Book #45 was Monsarrat At Sea*, by Nicholas Monsarrat. It's actually a collection of books, novelettes and short stories. This was a fairly rare audio edition from Books on Tape - doesn't seem to even know of it's existence.

The first three novels were written during his wartime duty on corvettes, and in paper formed Three Corvettes, these being (1) HM Corvette, (2)East Coast Corvette, and (3)Corvette Command. Very interesting if you've previously read The Cruel Sea, his later and most famous novel. They form the germ of that novel, and you can see the underpinnings. As they were written with wartime secrecy and censorship in mind the author was necessarily limited in what he could and could not say - firstly there is a frankly unbelievable gush on the high morals of British seaman ashore(!) - and of what they can't say: RADAR is not mentioned, though it is mentioned in one of the post war stories.


There is also a bit of anger shown at 'petrol wasters' and coupon dealers. Convoy escorts risked their lives to bring wartime supplies to Britain, and he speaks of the merchant sailors crewing the tankers with a real respect. I was reminded of a bit in Nevil Shute's Pastoral, this years Book #26, wherein the airman and his girl take a brief detour to stop at a pond while using a car for official business. They get caught and reprimanded by a senior officer for wasting petrol, but let off easily because of the airmans' bravery.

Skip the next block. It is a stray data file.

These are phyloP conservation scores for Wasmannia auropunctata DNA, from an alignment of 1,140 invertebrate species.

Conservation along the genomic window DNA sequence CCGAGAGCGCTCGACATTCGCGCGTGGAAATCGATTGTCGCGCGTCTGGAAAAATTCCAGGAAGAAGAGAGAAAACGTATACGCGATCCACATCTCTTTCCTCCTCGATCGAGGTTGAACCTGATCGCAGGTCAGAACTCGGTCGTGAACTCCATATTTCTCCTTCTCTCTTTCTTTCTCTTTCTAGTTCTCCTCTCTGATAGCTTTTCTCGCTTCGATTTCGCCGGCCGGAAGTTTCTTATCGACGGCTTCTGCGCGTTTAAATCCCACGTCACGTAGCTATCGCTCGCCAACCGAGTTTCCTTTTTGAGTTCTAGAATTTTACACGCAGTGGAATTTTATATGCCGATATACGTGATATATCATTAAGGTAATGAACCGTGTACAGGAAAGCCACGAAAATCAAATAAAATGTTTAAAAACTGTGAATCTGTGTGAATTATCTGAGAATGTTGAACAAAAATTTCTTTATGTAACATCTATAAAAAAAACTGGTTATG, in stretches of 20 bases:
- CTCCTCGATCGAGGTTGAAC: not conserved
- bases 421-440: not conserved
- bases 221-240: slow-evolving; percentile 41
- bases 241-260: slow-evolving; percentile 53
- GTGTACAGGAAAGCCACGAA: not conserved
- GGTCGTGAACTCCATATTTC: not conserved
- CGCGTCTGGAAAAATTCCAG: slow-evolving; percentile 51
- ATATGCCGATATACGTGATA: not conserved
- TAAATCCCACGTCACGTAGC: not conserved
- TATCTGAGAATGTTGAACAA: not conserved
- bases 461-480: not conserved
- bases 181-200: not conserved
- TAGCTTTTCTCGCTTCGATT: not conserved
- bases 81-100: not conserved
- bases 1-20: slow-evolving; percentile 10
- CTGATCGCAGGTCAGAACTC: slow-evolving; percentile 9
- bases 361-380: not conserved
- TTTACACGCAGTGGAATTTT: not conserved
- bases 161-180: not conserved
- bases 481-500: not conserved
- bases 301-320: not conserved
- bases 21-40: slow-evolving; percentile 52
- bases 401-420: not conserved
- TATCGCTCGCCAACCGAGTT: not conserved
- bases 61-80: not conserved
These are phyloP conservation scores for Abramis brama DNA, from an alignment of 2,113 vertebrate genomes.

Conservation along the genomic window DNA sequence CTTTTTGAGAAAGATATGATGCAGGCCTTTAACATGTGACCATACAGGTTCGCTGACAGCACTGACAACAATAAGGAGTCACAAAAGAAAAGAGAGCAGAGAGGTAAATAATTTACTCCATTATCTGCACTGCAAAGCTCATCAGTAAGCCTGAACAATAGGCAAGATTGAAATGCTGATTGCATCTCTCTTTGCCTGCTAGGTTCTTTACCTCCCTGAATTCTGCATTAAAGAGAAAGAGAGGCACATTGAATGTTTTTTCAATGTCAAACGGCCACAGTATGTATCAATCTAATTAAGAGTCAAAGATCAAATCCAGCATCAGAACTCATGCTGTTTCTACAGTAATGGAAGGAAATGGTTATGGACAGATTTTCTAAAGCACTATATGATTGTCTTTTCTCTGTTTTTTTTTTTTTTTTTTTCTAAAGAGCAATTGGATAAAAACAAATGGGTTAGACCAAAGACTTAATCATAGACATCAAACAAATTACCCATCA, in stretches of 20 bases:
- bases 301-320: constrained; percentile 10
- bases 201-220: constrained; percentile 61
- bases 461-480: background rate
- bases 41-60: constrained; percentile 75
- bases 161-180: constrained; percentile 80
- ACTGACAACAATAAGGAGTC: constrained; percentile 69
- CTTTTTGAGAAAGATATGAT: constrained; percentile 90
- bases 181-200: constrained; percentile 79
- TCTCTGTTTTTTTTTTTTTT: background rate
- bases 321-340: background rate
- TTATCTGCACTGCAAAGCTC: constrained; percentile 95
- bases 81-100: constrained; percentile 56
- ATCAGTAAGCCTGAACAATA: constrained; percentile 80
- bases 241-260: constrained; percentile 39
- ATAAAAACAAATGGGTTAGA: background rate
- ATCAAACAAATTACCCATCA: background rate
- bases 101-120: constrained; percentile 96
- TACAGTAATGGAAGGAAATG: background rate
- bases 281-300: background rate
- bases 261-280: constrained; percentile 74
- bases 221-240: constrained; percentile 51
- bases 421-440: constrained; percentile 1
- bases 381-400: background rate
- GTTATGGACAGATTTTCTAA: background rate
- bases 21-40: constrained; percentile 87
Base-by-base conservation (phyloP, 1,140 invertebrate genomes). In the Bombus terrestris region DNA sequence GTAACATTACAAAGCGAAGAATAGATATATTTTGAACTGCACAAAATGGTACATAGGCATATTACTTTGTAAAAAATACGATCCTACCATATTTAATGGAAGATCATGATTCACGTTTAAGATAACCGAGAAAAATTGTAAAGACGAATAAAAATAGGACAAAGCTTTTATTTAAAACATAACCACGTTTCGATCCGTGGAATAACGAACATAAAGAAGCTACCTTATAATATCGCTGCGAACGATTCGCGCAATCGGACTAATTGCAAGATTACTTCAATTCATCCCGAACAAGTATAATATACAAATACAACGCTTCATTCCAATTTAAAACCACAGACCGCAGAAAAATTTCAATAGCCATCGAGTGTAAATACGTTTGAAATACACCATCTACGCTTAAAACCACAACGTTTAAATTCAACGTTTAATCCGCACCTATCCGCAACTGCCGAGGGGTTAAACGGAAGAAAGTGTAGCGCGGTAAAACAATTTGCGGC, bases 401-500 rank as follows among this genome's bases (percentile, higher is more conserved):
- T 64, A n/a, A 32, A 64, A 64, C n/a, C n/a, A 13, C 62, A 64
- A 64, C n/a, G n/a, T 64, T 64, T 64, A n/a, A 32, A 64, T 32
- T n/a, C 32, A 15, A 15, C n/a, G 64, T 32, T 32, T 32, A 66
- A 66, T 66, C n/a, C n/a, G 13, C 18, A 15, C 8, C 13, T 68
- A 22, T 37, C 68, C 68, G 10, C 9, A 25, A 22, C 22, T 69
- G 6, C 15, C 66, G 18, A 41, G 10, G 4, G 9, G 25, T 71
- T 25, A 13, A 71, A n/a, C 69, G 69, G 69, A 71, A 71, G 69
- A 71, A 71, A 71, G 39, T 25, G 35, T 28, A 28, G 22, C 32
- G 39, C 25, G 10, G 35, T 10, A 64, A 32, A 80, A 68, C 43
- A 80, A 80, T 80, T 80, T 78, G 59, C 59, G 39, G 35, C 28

Also included were some short stories, one about Dunkirk, one about the sinking of the RMS Lancastria, and two novelettes: HMS Marlborough will enter Harbor and The Ship that Died of Shame.

An excellent read listen.

The book table hasn't been updated since Week #24, so here we go:

#1 The Family Trade
#2  The Hidden Family
#3 Around the World Single Handed: The Cruise of the "Islander"
#4 The Last Colony
#5 The Sea For Breakfast
#6  ?? The Barbarians (added)
#7 The Outback Stars
#8 Spindrift
#9 The Clan Corporate
#10 Fleet of Worlds
#11 The Sons of Heaven
#12 A Day on Mars
#13 Alexander Hamilton*
#14  Spindrift*
#15 The Third Lynx
#16 Lando*
#17 Lord of the Silent Kingdom
#18 GPS for Surveyors and GIS
#19 Over on the Dry Side
#20 Cruel Zinc Melodies
#21 Crystal Rain
#22 Daddy Long Legs (added)
#23 Evil For Evil
#24 The Escapement
#25 Medieval Bridges
#26 Pastoral*
#27 Devices and Desires,
#28 Pale Blue Dot*
#29 A Sailing Primer
#30 On The Wrong Track
#31 To Ride a Rathorn
#32 Halting State
#33 Iron Sunrise
#34 America's Victory*,
#35 A Sundial in a Grave: 1610: A Novel.
#36 ??
 A Dark Traveling.
#38 The Broken Worlds
#39 The Amazing Adventures of Kavalier and Clay*
#40  In a Sunburned Country*
#41 By Schism Rent Asunder
#42 Still River
#43 Galileo's Daughter*
#44 No Highway*
#45 Monsarrat At Sea*

So, what the heck happened to #6, #20, and #36? Did I add them and then delete them in editing the blog page? Did I just miscount? Either seems unlikely, as I've been doing this for years, but something happened.

Update, 10Oct08: It should have been #22, not #20, but still..

Picture of the Week
Eucalyptus and Palms in the fog
Photo Notes: Eucalyptus and Palms in the fog.